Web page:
Those of all democratic politics and none have been united in tribute and grief at the loss of Paddy Ashdown.
Born in India, but largely brought up in Northrtn Ireland, and named Jeremy John Ashdown, the nickname of "Paddy" stuck.
Commissioned as a Royal Marines Officer, Paddy saw active service in conflicts in the Far East. He became a member of the elite Special Boat Service. He also saw active service back in Northern Ireland during "the troubles".
Moving from the military world to the diplomatic corps, Paddy was posted to Beijing where he became fluent in Mandarin. His next move was to Geneva during the nuclear disarmament talks. His role was shrouded in mystery, described as "diplomatic" many believe it had more to do with MI6 than the Foreign Office!
As division, industrial conflict and chaos engulfed Britain's minority Government, Paddy and his wife Jane decided to give up their very comfortable life in Geneva and return home to engage in party politics.
A life long liberal and patriot, Paddy believed his country deserved better. He joined the Liberal Party. He became the Parliamentary Candidate for the safe Conservative seat of Yeovil, held by them since 1910!
Life was tough for the Ashdowns with periods of unemployment. But the drive, passion and intelligence that Paddy had brought to his previous careers soon showed themselves in his campaign for Yeovil.
In Margaret Thatcher' 1979Thatcher's General Election victory, Paddy Ashdown bucked the national trend to move the Liberals into second place.
A fervent believer in the realignment of progressive politics, he was excited by the breakout of moderate Labour MPs and progressive Conservatives to form the SDP. A alliance was formed between the new Party and the Liberals. A succession of sensational Parliamentary by-election wins soon followed.
Hopes were high as the Conservatives called the 1983 General Election. Reports from Yeovil suggested an historic result was on the cards. But on election night the Conservatives Falklands War win and fear of a hard Left Labour leadership saw Alliance candidates piling up thousands of votes but a Conservative landslide win forecast.
One of the few bright spots came with the Yeovil announcement. Jeremy John Ashdown had overturned a Conservative majority of more than 11,000 to win by over 3,000! His majority climbed further four years later to over 11,000. But the much hoped for Alliance breakthrough failed to happen. Paddy was one of just 22 Liberal/SDP Alliance MPs.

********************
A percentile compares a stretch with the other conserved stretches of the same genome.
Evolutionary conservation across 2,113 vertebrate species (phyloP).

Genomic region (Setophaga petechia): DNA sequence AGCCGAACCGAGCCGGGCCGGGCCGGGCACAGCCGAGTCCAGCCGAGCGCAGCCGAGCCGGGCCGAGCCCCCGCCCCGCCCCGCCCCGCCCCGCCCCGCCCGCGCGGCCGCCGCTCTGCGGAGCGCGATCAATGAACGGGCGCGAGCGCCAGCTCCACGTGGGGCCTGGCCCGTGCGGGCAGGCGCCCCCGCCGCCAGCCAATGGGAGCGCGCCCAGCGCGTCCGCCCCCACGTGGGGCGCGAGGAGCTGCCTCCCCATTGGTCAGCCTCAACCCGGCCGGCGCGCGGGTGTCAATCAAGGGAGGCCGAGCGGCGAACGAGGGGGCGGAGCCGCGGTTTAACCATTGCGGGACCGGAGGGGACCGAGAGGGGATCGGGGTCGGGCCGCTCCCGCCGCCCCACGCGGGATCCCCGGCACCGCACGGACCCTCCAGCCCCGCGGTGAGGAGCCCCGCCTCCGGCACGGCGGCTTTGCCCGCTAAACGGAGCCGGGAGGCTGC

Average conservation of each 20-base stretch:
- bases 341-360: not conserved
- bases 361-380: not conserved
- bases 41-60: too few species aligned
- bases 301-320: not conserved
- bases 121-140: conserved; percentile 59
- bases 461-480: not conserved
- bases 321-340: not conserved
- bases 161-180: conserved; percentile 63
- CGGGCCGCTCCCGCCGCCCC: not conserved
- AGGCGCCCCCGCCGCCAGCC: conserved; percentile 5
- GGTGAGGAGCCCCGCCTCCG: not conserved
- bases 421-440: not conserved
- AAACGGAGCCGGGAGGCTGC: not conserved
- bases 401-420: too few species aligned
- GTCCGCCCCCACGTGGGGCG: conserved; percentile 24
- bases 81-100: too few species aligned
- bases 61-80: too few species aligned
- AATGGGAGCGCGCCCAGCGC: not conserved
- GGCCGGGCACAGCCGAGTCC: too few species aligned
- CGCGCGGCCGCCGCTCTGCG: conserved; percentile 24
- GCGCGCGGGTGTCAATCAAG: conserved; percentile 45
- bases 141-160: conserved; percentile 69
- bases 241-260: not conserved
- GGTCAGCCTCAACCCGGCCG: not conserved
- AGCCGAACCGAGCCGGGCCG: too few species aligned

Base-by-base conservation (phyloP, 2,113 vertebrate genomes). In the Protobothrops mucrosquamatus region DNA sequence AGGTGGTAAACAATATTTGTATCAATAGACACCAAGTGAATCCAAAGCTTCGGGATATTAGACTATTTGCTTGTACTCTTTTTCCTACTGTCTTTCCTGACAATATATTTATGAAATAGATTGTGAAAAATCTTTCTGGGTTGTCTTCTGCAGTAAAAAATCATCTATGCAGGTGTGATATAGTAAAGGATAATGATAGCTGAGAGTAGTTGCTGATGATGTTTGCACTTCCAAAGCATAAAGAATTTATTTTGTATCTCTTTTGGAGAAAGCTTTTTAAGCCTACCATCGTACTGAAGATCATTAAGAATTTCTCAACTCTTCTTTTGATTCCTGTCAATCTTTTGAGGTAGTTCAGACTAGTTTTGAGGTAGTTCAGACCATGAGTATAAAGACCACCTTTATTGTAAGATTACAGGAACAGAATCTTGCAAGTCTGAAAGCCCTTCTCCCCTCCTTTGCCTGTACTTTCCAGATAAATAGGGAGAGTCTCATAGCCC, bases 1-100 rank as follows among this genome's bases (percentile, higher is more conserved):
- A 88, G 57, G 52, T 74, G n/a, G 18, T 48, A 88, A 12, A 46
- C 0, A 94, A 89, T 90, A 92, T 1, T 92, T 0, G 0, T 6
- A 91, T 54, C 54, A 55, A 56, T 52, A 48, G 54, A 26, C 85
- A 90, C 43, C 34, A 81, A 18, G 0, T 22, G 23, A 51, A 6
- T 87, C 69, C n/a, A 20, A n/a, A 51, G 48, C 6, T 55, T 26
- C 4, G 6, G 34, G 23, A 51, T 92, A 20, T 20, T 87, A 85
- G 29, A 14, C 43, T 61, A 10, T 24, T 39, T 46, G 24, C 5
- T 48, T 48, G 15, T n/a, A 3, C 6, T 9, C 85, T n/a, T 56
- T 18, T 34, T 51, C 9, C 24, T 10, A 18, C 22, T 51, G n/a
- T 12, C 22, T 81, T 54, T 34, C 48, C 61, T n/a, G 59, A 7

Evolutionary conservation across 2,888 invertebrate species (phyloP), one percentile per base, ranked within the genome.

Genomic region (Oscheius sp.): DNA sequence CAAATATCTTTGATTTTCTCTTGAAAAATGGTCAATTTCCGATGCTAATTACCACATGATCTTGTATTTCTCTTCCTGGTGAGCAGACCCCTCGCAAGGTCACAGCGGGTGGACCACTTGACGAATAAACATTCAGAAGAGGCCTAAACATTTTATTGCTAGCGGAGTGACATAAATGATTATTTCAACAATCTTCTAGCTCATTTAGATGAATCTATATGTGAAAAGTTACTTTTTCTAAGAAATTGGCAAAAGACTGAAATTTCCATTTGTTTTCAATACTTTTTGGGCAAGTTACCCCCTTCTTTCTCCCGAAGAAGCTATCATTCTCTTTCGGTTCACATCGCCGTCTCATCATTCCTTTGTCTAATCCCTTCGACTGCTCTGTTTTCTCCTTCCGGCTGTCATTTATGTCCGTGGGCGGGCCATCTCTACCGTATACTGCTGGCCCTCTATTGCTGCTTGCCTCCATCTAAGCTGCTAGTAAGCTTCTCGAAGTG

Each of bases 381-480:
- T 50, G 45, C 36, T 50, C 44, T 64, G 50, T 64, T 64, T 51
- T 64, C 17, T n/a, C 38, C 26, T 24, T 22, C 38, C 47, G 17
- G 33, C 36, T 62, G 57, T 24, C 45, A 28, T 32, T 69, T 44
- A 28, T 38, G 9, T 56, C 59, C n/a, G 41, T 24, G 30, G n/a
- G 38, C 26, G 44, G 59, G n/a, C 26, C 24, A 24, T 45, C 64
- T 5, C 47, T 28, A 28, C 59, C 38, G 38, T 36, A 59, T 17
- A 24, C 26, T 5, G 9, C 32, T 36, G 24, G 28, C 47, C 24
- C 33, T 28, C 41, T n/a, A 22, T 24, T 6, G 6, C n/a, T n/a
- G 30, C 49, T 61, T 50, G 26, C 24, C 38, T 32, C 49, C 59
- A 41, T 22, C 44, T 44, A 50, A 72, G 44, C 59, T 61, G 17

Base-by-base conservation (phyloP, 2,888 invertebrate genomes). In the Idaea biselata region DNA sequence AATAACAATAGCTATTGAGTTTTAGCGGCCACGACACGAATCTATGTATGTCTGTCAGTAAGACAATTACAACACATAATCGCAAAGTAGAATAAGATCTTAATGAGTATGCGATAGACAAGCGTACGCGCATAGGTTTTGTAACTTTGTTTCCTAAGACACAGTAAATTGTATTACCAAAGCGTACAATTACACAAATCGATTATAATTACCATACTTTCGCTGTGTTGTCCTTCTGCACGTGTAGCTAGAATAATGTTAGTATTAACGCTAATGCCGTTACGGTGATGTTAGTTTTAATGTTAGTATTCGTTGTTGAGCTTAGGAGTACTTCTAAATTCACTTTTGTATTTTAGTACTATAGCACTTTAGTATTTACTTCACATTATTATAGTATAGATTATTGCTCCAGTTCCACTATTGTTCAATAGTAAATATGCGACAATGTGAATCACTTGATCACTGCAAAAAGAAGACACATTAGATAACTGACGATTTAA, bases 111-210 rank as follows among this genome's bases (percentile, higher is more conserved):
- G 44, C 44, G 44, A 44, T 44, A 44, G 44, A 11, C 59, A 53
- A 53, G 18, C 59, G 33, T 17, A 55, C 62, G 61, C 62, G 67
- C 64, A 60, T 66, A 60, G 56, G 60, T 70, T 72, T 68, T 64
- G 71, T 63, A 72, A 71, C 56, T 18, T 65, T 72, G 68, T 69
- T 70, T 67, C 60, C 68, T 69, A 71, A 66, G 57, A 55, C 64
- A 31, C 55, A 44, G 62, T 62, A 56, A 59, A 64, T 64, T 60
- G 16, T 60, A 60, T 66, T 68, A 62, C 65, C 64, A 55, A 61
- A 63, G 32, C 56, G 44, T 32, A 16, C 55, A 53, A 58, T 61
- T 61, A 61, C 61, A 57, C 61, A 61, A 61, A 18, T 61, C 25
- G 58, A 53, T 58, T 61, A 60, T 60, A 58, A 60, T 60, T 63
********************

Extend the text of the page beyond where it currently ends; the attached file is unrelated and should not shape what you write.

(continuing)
This failure saw demands for the merger of the two Parties, Backed by the then Liberal Leader David Steel and Paddy, it was resisted by the SDP Leader, David Owen. The resulting acrimony saw poll ratings plummet and members leave.
The new Party, called the Liberal Democrats, need a dynamic, new Leader if it was not to fade away entirely. Step forward Paddy Ashdown. He won the 1988 leadership election taking over 70% of the vote.
Paddy recognised that his demoralised Party had to rebuilt from the grassroots up, the same strategy he had applied successfully to win Yeovil. Fighting and winning local council elections, recruiting members and using something called "email" and "the internet" became the hallmarks of his non-stop, full-on, action-orientated leadership style.
He took on and fought for unpopular causes - his fluency in and knowledge of China meant he recognised that the handover of Hong Kong from British rule would leave tens of thousands of "British Chinese" stripped of their passports. He used every opportunity in Parliament to raise the issue and persuaded the Conservative Government to change their policy.
In 1990 the Liberal Democrats under Paddy won their first Parliamentary By-election at Eastbourne. More were to follow. Mrs Thatcher was forced out of her leadership of the Conservative Party by rebel MPs and the more moderate John Major became Prime Minister.
Paddy led his Party into the 1992 General Election with typical energy and confidence. The polls suggested a tight result and Paddy believed the Lib Dems might be on the eve of re-entering peacetime Government for the first time since the Second World War. But the polls were wrong. John Major won with a comfortable majority.
For the Lib Dems the '92 election was a disappointment losing 5% of the popular vote and the net loss of two MPs. But it had made Paddy Ashdown a household name. Frustrated by "sound bite" politics, Paddy took himself away from Westminster to spend time listening and learning about the challenges and hopes of diverse individuals, families and communities. He wrote up and published his experiences in "Beyond Westminster - a new hope for Britain". His book became the manifesto for the Lib Dems.
Politics was changing fast. Labour Leader John Smith's unexpected death ushered in the Blair era. The Conservative Party was split from top to bottom over Britain's membership of the EU with a growing hard core demanding we left.
Paddy's non-tribal approach to politics led to key support for the beleaguered Major Government on Europe and conversations with Tony Blair. A common analysis began to emerge that the splits of the 1920s between the Liberal and Labour Party had ushered in successive Conservative Governments.
The two Party Leader's believed it was time to reunite the Lib Dems and progressive Labour, isolating the hard Left of Jeremy Corbyn. They believed such a force could remodel Britain as a more positive, progressive, devolved, fairer and more inclusive country.